# Why is proton so dense?

A question in Serway's book asked the density of proton and to compare it to osmium's density. I found 2.88*10^16 kg/m^3. Isn't it so much dense ? I mean, 10^16. What is the reason behind it's density's bigness ?

• Because the ratio of its mass to its volume is so big? – Mo_ Jan 4 '17 at 19:30
• Lead in the water when it was a child? – dmckee --- ex-moderator kitten Jan 4 '17 at 19:34
• Protons are tiny. Most of the volume of an atom is empty. – NoethersOneRing Jan 4 '17 at 19:40
• "Why" is a very difficult, nearly impossible question to answer. I recommend that you read the answer by annav physics.stackexchange.com/questions/80807/… and take her general sense to heart: – Bill N Jan 4 '17 at 20:41
• We've all heard that most of an atom is empty space. I would say the same about a nucleus. Take a proton: it has 3 point quarks confined to a ~1fm sphere, and the sphere is "empty space". – JEB Jan 5 '17 at 2:40

As noted in a comment "why" questions are impossible to answer in physics , but if you ask how protons (and neutrons) can be so dense, the answer is found in the characteristics of QCD (the theory that describes how quarks are bound together by gluon exchange to form nucleons and also other hadrons).

It has already been noted that the QCD force is very strong compared to the electromagnetic force. The QCD force is more than just strong, however. It has a property that no other elementary force possesses. It actually becomes stronger if you try to move two quarks further apart than about 1 fm. No other force of nature has this property. Because of this it is incorrect to refer to it as short ranged. That designation is reserved for forces that fall off exponentially as distance increases. To say that a force is long ranged means that it falls off inversely with $r^2$.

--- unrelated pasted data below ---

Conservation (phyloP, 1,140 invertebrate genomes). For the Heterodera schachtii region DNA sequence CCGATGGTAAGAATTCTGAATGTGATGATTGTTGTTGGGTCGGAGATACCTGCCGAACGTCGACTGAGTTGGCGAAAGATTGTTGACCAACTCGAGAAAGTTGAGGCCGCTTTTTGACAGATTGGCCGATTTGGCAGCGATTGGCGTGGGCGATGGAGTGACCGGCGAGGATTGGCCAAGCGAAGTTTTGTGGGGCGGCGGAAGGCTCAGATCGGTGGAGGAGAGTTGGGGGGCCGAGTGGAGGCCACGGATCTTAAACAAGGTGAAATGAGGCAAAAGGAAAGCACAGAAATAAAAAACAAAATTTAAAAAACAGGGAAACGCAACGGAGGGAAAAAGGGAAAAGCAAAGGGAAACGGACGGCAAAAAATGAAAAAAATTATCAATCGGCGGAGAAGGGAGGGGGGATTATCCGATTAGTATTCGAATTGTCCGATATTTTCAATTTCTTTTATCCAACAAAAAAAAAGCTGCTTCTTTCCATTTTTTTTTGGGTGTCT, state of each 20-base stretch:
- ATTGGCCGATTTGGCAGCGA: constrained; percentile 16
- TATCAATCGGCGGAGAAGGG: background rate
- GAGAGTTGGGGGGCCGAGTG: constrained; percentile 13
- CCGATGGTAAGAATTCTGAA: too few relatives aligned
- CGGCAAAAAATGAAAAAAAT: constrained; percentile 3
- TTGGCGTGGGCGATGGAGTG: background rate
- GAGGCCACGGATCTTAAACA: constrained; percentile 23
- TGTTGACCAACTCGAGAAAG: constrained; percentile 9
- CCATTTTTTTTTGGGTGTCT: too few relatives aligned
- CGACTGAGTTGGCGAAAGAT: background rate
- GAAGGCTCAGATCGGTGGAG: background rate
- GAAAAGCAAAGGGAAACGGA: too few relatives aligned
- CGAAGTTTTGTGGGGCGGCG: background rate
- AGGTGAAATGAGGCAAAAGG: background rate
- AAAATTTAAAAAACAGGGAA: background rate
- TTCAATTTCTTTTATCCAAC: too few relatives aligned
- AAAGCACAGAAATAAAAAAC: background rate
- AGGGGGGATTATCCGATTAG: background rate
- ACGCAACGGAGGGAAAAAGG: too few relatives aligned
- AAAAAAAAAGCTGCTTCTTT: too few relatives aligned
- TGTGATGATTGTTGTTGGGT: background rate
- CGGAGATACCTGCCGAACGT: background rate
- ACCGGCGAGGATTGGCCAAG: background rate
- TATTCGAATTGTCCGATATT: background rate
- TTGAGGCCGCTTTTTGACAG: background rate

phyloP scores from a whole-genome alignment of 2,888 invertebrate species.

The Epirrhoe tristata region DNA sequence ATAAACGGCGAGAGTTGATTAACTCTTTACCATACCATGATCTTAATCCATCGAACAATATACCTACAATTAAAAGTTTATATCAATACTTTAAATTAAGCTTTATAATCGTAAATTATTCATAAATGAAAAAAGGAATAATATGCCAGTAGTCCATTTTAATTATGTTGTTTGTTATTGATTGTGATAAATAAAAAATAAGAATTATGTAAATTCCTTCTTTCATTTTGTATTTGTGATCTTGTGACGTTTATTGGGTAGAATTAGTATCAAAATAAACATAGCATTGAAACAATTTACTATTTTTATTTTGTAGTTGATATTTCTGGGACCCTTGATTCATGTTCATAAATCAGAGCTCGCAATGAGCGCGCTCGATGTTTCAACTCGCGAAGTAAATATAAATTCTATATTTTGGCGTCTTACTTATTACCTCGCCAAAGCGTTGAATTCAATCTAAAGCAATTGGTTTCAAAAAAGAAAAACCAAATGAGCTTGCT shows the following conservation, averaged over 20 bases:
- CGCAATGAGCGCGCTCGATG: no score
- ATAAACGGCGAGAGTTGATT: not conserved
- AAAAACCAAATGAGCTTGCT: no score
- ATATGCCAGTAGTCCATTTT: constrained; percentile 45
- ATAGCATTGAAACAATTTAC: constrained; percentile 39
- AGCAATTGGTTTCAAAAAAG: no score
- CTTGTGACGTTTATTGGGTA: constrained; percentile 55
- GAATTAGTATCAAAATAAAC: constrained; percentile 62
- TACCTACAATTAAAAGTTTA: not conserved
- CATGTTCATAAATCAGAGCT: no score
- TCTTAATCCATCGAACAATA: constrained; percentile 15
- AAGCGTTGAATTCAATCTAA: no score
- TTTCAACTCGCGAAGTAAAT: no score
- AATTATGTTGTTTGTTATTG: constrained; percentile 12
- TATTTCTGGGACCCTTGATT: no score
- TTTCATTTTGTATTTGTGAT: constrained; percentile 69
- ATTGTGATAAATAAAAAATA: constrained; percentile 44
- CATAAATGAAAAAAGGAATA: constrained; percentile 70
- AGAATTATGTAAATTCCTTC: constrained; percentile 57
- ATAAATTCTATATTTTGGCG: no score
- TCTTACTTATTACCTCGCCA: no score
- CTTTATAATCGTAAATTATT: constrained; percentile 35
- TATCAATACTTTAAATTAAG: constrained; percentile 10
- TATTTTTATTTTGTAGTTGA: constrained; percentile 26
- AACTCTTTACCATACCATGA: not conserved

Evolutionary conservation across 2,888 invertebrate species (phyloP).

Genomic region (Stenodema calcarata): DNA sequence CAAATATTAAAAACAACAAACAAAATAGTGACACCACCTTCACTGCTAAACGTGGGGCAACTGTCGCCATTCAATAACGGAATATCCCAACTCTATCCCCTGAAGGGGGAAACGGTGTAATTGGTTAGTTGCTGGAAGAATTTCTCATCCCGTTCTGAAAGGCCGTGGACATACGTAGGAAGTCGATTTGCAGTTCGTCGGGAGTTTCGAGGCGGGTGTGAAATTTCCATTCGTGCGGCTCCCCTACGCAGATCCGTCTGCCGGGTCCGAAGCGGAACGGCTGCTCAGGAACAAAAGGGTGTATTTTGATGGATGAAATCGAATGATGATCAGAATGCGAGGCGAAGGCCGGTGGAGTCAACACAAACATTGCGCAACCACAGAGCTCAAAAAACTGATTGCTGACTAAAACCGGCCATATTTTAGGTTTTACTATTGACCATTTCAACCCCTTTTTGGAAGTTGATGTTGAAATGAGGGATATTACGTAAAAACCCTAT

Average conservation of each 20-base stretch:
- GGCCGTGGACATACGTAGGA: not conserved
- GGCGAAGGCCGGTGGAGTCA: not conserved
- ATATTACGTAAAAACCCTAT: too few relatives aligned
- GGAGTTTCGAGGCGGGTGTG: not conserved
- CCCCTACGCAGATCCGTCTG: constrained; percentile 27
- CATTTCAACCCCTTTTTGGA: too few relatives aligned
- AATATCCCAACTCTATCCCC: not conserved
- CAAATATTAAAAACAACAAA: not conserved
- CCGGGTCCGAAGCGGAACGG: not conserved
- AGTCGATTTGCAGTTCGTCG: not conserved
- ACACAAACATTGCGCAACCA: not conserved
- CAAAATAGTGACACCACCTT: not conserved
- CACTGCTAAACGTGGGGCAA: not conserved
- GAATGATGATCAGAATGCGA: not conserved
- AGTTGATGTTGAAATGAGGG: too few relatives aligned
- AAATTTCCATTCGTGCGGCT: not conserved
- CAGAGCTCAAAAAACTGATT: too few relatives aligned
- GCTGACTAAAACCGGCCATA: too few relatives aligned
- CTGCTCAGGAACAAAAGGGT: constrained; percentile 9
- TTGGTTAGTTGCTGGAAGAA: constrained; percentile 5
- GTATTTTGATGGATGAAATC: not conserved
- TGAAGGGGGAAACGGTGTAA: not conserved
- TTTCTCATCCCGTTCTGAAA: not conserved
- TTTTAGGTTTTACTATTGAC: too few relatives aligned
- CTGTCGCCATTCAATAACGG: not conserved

The QCD force is neither long or short ranged. It becomes so strong when a quark is pulled from a nucleon that a quark/antiquark pair is created. The antiquark bonds with the removed quark to form a meson while the quark from the pair joins with the remaining quarks to restore the original nucleon. That is how nucleons can be so dense and quarks can never exist as free particles outside hadrons. BTW, most of the mass of nucleons arises from these strong binding forces rather than from quarks themselves which have relatively low masses.

Well you're not comparing similar things, so you can't expect similar results.

The density of osmium ( or any conventional solid material ) is governed mainly by the way it is bound together. The forces governing that are much weaker than than the extremely strong forces that bind the parts of a proton together.

A proton is, we believe, made up of three much smaller particles called a quarks. Quarks are elementary particles and while it's very hard to describe them in a small note, there is a forced between quarks that is much, much stronger than the electromagnetic force due to the electric charges they carry. This forces keeps the proton very, very small.

But those forces are very short range and they have no effects at all at the kind of distances than electrons orbit nuclei. It is the way electrons act in a solid that keep it bound together, and those forces are very weak, as we're really dealing with atoms ( very large compared to a proton ) bound together weakly.

An atom is just a very compact nucleus surrounded by a bunch of electrons.

So on one scale you have a small number of very strongly bound quarks in a proton that keep it small, and on the other a much weaker force binding atoms together.

Strictly speaking it is not possible to say a proton has a definite size, but we can give an average size as a rough measure. The same is strictly speaking true for atoms, but we have an easier time defining a way to make a consistent size measurement for them. There are in fact many ways to define the size of an object, but in terms of orders of magnitude they tend to give similar results.